December 29th, 2011
05:35 PM ET
Two studies released in this week's New England Journal of Medicine suggest the drug Avastin may benefit some ovarian cancer patients.
The two studies found that adding Avastin to chemotherapy treatment can stall the growth of cancer by almost four months. Avastin, which has the generic name Bevacizumab, stops the growth of blood vessels that feed cancerous tumors, say researchers. However, it is still unclear if it will extend patients' lives.
Ovarian cancer is the fifth most common cancer for American women. According to the National Cancer Institute, 15,000 women in the United States die from it each year. It is frequently undetected until it has advanced to a late stage, making it the most fatal of all gynecological cancers.
While Avastin has been approved by the FDA for some cancers, including kidney, brain, and colon cancer, it has come under fire for its use in breast cancer treatment. It was initially approved for breast cancer treatment in 2006. But late last month, the FDA revoked Avastin’s approval for breast cancer because they felt the benefits did not outweigh the side effects. Avastin is produced by Genentech, a subdivision of Roche Pharmaceuticals.
The two studies were funded by Roche.
One study was led by the Gynecological Oncology Group and surveyed 1,873 women internationally who had been newly diagnosed with stage III or IV cancer. Women who received the drug as part of their chemotherapy regimen were found to increase their rate of progression-free survival, or the length of time before the cancer worsened, to 14 months. It was a four-month increase over patients who were just given the placebo and had a progression-free survival period of 10 months.
Dr. Robert Burger of the Fox Chase Cancer Center in Philadelphia was the lead author of the study. “This is a new paradigm in the treatment of this disease,” says Burger. He says that patients with Stage III or IV ovarian cancer “deserve to have this treatment as an option.”
The other study, led by the International Collaboration on Ovarian Neoplasms, looked at more than 1,500 women internationally. This study included women with less severe stages of cancer. Authors found women with the placebo had a 22-month progression-free survival period, versus 24 months for those on Avastin, for a two-month difference before the cancer worsened. However, when looking just at patients with stage III or IV cancer, the progression-free survival period for those on Avastin increased by over three months.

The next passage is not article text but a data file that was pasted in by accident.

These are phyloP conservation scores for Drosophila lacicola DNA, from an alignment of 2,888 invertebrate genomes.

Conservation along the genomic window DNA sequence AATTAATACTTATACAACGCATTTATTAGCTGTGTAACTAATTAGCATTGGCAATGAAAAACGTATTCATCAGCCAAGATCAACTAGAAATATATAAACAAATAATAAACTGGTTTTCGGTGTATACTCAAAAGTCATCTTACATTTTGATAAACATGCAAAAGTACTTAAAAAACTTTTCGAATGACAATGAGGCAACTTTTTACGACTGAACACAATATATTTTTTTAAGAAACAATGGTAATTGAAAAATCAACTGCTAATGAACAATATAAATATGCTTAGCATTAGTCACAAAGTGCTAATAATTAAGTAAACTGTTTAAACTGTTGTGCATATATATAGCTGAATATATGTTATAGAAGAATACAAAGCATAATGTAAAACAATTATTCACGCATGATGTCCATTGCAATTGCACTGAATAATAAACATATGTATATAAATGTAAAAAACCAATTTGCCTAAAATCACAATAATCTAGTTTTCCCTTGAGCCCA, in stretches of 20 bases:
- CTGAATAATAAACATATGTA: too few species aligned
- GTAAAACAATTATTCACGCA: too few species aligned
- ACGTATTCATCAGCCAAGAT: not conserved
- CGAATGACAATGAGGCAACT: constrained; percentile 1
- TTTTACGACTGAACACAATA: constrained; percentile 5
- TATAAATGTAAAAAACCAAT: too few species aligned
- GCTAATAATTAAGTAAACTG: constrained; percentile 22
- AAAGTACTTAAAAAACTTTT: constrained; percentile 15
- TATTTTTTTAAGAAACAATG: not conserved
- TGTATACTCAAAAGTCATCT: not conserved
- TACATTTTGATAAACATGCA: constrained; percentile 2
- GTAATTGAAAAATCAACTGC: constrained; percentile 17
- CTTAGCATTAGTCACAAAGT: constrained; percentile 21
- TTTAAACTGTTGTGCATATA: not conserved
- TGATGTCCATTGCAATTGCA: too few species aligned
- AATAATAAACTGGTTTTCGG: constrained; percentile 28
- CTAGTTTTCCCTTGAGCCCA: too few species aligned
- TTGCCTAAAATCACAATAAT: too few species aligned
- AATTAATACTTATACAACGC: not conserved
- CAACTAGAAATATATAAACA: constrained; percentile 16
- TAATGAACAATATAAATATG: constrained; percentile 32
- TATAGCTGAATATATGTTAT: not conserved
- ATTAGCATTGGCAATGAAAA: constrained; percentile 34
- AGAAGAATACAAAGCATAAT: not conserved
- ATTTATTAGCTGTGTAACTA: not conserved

While Avastin can delay the growth of cancers, researchers were unable to definitively say how it impacts survival rates for patients. They say that it will still take a few more years of tracking before they can fully determine that. Full survival data is not expected until at least next year.
In addition, patients who did take Avastin in both studies did experience some side effects, including increased hypertension and tearing of the gastrointential wall. However, according to both studies, quality of life was not impacted by the side effects.
“I think this data is compelling. Improved control of disease is always a good endpoint, but living longer is a better endpoint,” says Dr. Joanne Mortimer, who sat on the FDA advisory committee looking at Avastin for the treatment of breast cancer. Mortimer is vice-chair of the Department of Medical Oncology at the City of Hope Comprehensive Care Center in Duarte, California. She is not connected to the studies and is a bit cautious. “Without increased survival rates, are the side effects worth it?”
Last week, the European Commission approved the use of Avastin in the treatment of ovarian cancer patients. However, Genentech says that based on the current findings of the studies, they will not ask the FDA to consider it for ovarian cancer treatment in the United States. They are still waiting for full survival data.
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